Pfizer and GlaxoSmithKline said Friday morning that they will supply millions more doses of vaccine to fight pneumococcal disease in young children in some of the world's poorest nations, as part of an effort by the GAVI Alliance.
GAVI stands for Global Alliance for Vaccines and Immunization. The Advance Market Commitment (AMC), a pilot program run by the GAVI Alliance, is a public-private approach to funding vaccines and other health-care products. AMC is meant to combine the resources and manufacturing capabilities of global pharmaceutical companies, with cash from advocacy groups, developed nations and prominent charities, including the Bill and Melinda Gates Foundation, to provide the vaccine at lower prices.
Pneumococcal disease can lead to a batch of deadly problems, including pneumonia, meningitis and sepsis . Most children in the United States, from 6 weeks to just before their sixth birthday, get the vaccination, but fewer children get it other spots on the globe.
Pfizer, which is based in Manhattan but has a big operation in Collegeville, is donating more doses of its pneumococcal vaccine, Prevnar 13.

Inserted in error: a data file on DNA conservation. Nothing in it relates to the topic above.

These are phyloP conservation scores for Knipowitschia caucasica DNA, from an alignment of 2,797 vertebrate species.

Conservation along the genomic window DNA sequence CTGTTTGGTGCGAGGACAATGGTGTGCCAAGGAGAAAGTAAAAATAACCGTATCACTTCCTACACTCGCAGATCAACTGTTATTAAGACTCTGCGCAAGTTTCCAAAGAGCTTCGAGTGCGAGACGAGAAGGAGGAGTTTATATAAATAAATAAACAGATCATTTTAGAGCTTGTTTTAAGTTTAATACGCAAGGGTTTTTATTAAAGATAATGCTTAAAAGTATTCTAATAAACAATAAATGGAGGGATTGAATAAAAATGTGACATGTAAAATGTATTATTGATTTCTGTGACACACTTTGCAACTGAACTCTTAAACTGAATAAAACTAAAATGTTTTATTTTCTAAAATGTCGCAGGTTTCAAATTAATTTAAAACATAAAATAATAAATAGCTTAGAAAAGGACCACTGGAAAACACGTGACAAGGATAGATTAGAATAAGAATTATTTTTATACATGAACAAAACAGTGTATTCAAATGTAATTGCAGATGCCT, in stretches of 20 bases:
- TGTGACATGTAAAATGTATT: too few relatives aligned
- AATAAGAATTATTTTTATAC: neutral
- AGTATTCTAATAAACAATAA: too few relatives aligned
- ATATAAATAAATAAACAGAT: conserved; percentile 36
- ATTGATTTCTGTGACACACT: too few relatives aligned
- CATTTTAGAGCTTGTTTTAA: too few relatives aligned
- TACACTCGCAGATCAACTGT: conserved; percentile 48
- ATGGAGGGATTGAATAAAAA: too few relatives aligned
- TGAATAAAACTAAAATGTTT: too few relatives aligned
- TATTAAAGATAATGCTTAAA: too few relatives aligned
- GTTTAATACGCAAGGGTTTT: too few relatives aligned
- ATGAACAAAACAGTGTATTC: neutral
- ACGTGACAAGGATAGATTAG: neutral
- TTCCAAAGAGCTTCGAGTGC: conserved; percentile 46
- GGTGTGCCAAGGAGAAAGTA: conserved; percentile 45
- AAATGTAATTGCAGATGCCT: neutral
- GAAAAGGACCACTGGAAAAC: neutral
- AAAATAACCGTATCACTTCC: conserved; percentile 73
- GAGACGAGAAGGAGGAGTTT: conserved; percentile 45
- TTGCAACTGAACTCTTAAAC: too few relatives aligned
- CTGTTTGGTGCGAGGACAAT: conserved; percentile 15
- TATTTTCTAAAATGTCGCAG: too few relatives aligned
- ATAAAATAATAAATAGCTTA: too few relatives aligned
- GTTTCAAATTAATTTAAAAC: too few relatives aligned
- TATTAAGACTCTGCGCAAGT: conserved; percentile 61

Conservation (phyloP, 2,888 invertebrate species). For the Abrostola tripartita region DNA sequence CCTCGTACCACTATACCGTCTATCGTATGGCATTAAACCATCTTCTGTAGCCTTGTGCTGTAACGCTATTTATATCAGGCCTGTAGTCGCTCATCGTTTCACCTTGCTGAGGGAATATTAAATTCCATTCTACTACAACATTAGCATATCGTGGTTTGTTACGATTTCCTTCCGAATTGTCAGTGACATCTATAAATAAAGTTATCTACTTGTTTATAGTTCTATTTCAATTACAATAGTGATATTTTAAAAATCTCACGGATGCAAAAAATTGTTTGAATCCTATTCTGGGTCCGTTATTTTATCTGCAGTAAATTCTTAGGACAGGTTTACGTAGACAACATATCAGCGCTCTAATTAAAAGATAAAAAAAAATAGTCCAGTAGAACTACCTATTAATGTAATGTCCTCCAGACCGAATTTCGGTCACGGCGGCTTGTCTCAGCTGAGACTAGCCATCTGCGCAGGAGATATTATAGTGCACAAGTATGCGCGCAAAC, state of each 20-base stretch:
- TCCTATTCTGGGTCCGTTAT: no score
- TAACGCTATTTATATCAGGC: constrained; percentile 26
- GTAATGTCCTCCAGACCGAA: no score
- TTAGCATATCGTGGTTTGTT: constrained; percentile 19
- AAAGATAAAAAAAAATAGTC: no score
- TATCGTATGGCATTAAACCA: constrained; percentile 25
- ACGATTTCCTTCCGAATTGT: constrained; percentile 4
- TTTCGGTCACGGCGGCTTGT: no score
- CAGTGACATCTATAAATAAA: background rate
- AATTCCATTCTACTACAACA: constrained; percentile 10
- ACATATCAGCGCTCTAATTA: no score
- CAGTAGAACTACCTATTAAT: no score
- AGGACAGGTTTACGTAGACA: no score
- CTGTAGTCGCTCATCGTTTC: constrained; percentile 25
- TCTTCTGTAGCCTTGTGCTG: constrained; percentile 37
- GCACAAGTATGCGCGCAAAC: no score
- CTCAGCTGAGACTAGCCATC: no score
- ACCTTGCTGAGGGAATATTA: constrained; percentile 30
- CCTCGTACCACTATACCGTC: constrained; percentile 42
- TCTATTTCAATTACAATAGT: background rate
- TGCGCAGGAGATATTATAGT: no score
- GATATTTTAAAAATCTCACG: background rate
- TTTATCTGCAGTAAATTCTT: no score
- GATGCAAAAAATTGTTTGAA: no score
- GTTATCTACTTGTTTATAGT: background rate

"Pfizer is proud to broaden and extend access to our vaccine to advance public health," Mark Swindell, Pfizer's president of vaccines, said in a statement. "Public-private partnership programs like the AMC are vital to accelerating the availability of affordable vaccines, faster than ever before, to those children who are most vulnerable. We are proud to help protect even more children at risk for the potentially devastating consequences of pneumococcal disease – which claims more young children's lives than any other vaccine-preventable disease."
GSK, which is based in London but has a big office in Center City (and moving to the Navy Yard), is donating more doses of its pneumococcal vaccine, Synflorix.
Jean Stéphenne, chairman of GSK Biologicals said in statement, "By stepping up our contribution of Synflorix to GAVI, we can help ensure there is enough pneumococcal vaccine available to meet the increasing demand across the world. We are committed to playing our part in addressing health-care challenges in developing countries, which includes adopting new strategies to help accelerate access to vaccines for diseases such polio, rotavirus, measles and pneumococcal around the world. Vaccines are one the most effective ways to improve public health and the economical development of these countries. Increasing vaccination means more children will be able to live healthy lives."